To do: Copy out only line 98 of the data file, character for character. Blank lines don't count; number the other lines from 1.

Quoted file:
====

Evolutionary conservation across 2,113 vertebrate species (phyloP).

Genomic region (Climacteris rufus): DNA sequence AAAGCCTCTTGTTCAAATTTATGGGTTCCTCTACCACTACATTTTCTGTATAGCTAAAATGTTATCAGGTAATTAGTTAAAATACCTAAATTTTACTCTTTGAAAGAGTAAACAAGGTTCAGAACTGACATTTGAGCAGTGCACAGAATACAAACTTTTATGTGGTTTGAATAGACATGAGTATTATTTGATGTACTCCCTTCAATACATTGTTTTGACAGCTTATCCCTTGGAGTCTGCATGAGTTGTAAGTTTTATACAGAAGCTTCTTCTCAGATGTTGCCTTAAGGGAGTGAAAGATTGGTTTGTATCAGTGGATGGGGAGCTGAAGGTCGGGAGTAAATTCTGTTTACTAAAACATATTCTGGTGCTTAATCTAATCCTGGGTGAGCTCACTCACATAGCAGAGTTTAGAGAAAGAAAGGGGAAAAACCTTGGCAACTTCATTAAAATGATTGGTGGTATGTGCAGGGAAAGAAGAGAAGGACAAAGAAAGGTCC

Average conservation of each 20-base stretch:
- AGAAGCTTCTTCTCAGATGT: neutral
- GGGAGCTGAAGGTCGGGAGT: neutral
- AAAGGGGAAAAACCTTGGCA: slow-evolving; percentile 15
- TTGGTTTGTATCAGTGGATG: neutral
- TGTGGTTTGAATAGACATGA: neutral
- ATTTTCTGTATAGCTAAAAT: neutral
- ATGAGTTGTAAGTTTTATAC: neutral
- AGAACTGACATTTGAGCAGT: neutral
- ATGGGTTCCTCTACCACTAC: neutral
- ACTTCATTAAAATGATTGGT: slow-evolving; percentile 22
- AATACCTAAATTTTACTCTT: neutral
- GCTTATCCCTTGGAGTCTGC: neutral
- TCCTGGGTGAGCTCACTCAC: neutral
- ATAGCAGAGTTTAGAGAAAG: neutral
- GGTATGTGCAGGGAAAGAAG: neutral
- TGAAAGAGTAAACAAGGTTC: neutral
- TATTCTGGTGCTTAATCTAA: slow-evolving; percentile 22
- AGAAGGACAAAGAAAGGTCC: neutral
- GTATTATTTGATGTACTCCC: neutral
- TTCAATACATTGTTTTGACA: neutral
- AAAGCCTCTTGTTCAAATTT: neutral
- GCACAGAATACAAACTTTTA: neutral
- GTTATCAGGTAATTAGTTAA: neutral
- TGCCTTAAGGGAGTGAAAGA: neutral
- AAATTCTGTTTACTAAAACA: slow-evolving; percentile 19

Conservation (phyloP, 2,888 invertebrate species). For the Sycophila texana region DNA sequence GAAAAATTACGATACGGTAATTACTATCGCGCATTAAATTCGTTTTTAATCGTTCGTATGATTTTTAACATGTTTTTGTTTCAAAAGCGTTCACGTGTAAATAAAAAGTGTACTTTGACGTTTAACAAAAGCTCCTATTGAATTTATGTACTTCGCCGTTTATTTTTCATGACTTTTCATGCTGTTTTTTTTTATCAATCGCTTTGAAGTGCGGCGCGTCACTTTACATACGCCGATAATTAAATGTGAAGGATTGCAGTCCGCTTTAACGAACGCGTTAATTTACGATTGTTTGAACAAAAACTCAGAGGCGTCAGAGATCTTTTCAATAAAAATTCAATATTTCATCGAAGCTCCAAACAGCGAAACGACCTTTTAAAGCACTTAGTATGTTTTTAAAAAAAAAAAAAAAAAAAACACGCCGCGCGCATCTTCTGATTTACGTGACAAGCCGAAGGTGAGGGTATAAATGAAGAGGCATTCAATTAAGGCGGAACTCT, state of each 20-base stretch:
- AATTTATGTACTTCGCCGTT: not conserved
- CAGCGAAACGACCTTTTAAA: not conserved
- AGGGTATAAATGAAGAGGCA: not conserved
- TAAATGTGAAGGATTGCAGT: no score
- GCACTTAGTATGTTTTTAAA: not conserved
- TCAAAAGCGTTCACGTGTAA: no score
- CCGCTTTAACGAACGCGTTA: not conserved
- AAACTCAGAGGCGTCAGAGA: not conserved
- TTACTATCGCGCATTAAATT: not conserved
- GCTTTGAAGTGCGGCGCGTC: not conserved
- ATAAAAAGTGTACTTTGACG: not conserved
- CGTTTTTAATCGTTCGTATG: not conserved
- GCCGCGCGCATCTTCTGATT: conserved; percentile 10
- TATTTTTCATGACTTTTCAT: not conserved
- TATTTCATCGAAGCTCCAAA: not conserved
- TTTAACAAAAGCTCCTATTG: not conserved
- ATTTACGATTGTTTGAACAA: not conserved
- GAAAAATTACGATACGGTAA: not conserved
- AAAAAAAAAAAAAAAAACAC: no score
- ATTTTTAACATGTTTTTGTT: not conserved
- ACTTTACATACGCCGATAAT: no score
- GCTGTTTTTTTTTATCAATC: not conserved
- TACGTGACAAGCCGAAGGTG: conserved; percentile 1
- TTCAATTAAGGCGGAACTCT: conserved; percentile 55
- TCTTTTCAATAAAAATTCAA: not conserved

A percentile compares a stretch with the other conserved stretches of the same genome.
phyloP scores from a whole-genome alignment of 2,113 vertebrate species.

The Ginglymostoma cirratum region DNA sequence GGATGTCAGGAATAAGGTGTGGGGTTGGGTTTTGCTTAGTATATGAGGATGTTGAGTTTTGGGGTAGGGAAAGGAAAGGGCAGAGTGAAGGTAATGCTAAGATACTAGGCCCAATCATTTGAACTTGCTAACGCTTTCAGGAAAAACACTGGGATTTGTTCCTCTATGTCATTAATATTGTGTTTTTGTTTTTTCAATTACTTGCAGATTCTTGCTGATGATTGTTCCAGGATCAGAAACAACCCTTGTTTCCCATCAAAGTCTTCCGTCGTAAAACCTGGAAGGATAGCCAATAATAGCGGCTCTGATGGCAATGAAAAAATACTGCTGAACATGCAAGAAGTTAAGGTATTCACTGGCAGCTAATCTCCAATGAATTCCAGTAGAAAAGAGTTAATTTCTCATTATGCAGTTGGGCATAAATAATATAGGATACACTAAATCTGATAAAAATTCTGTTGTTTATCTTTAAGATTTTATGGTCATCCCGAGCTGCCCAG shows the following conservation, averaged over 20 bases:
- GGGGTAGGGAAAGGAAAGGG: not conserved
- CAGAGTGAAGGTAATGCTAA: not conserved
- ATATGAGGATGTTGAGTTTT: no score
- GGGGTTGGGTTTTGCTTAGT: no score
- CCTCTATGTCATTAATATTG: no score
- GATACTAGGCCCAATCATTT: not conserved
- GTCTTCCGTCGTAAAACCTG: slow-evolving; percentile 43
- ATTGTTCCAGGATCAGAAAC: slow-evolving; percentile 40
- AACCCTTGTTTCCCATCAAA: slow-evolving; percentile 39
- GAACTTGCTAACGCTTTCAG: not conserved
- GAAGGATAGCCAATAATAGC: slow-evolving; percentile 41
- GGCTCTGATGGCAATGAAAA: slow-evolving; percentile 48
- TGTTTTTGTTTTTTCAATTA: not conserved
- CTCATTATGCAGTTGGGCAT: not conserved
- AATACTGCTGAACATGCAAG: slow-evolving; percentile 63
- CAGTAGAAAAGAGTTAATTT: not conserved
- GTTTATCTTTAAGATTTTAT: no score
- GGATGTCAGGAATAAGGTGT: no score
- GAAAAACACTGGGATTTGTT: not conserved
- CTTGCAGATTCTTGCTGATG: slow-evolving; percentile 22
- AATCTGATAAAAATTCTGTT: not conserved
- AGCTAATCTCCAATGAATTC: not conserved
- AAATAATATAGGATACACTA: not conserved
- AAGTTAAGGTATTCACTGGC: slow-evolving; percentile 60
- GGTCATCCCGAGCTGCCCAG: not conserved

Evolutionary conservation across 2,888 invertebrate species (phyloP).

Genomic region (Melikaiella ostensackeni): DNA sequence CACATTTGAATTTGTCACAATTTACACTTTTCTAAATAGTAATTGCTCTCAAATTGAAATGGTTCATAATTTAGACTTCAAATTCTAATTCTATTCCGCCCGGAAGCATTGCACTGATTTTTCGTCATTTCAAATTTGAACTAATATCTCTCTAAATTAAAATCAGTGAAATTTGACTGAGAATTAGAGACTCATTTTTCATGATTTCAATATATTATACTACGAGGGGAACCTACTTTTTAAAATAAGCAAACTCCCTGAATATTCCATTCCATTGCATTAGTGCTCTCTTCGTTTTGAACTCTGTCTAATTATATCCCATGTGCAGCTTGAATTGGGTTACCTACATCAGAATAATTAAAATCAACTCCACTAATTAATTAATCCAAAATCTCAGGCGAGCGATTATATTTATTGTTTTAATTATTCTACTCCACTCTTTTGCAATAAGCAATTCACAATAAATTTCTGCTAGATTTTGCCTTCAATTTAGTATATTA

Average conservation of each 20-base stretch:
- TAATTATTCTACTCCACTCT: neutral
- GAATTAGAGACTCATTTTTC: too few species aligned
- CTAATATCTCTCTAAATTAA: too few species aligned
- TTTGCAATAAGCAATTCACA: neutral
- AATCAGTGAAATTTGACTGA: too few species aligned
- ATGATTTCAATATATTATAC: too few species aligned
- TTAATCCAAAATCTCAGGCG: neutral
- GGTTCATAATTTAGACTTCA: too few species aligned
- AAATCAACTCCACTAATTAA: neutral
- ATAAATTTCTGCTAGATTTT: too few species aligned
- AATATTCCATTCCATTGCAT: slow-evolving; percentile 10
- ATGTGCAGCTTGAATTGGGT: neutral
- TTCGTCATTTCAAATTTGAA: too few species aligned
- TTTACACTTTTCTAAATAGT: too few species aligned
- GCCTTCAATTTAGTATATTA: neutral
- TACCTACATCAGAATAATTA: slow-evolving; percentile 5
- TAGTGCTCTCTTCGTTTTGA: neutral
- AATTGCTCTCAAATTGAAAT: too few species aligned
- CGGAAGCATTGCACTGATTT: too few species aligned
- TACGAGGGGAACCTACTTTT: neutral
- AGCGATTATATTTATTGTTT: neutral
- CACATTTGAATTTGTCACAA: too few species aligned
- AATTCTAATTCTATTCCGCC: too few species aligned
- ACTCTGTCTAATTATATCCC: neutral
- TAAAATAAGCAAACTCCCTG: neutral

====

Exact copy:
- TTCGTCATTTCAAATTTGAA: too few species aligned